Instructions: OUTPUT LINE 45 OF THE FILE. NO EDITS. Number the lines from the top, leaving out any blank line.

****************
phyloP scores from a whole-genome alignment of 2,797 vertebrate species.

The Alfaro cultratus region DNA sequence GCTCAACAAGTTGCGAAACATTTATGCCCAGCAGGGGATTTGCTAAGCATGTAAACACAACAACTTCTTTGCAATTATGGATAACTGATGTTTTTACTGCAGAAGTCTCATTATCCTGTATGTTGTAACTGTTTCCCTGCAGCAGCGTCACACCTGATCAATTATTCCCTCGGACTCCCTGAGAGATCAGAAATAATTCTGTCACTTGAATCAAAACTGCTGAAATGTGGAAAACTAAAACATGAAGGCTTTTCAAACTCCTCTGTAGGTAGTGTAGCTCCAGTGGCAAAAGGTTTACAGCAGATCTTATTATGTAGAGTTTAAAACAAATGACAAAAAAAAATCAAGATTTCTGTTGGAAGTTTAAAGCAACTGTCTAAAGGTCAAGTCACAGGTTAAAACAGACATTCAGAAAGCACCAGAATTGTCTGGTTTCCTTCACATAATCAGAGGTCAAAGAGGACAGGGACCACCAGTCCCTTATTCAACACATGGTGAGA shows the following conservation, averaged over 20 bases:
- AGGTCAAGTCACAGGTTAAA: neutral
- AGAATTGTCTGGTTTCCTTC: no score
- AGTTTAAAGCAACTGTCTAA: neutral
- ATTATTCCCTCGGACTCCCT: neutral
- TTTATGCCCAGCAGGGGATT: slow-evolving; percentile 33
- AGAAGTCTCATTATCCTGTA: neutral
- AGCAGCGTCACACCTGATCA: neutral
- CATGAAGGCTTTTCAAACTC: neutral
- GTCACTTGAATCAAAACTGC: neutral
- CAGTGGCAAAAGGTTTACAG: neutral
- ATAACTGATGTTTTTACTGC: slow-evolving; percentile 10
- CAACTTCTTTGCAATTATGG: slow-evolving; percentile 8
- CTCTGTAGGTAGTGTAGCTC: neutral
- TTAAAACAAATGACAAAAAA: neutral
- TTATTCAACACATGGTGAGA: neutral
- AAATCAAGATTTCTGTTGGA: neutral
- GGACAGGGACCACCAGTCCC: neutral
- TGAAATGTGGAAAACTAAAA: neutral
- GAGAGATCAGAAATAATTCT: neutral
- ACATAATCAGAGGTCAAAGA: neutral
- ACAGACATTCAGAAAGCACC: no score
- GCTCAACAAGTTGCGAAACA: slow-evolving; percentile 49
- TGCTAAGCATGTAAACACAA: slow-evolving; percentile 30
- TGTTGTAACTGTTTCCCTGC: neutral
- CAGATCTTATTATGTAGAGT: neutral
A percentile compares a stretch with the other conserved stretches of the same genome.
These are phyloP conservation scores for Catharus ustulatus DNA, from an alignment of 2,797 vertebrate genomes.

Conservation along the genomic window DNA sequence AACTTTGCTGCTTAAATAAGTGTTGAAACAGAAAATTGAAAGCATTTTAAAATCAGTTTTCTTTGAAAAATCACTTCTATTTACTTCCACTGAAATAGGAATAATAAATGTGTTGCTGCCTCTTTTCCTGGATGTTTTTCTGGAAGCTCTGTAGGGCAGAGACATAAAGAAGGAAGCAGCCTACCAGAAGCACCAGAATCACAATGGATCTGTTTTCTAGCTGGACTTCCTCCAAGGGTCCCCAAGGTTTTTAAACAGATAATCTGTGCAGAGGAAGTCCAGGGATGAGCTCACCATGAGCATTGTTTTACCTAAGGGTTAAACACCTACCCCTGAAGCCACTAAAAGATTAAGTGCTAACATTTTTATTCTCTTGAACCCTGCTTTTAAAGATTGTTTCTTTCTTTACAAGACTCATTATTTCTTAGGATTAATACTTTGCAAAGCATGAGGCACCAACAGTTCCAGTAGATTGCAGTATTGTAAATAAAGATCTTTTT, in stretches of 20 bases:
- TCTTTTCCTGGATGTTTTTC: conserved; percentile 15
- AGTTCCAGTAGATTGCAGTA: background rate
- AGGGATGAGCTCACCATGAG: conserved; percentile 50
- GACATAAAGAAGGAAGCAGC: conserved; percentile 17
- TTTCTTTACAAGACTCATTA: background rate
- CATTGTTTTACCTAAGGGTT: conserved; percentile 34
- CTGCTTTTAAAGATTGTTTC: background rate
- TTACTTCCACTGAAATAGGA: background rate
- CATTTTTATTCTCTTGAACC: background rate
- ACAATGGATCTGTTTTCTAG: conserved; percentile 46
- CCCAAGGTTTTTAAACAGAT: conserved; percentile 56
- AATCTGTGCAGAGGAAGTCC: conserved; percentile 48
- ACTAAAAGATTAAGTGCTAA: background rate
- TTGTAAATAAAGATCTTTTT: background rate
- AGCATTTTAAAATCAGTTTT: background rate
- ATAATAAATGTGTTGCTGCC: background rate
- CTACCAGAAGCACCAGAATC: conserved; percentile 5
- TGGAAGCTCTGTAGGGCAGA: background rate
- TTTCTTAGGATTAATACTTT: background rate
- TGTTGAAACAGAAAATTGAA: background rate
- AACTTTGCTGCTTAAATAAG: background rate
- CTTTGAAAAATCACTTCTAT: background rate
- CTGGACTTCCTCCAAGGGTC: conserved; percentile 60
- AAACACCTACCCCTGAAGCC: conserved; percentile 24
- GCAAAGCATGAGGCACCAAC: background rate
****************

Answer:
- AGCATTTTAAAATCAGTTTT: background rate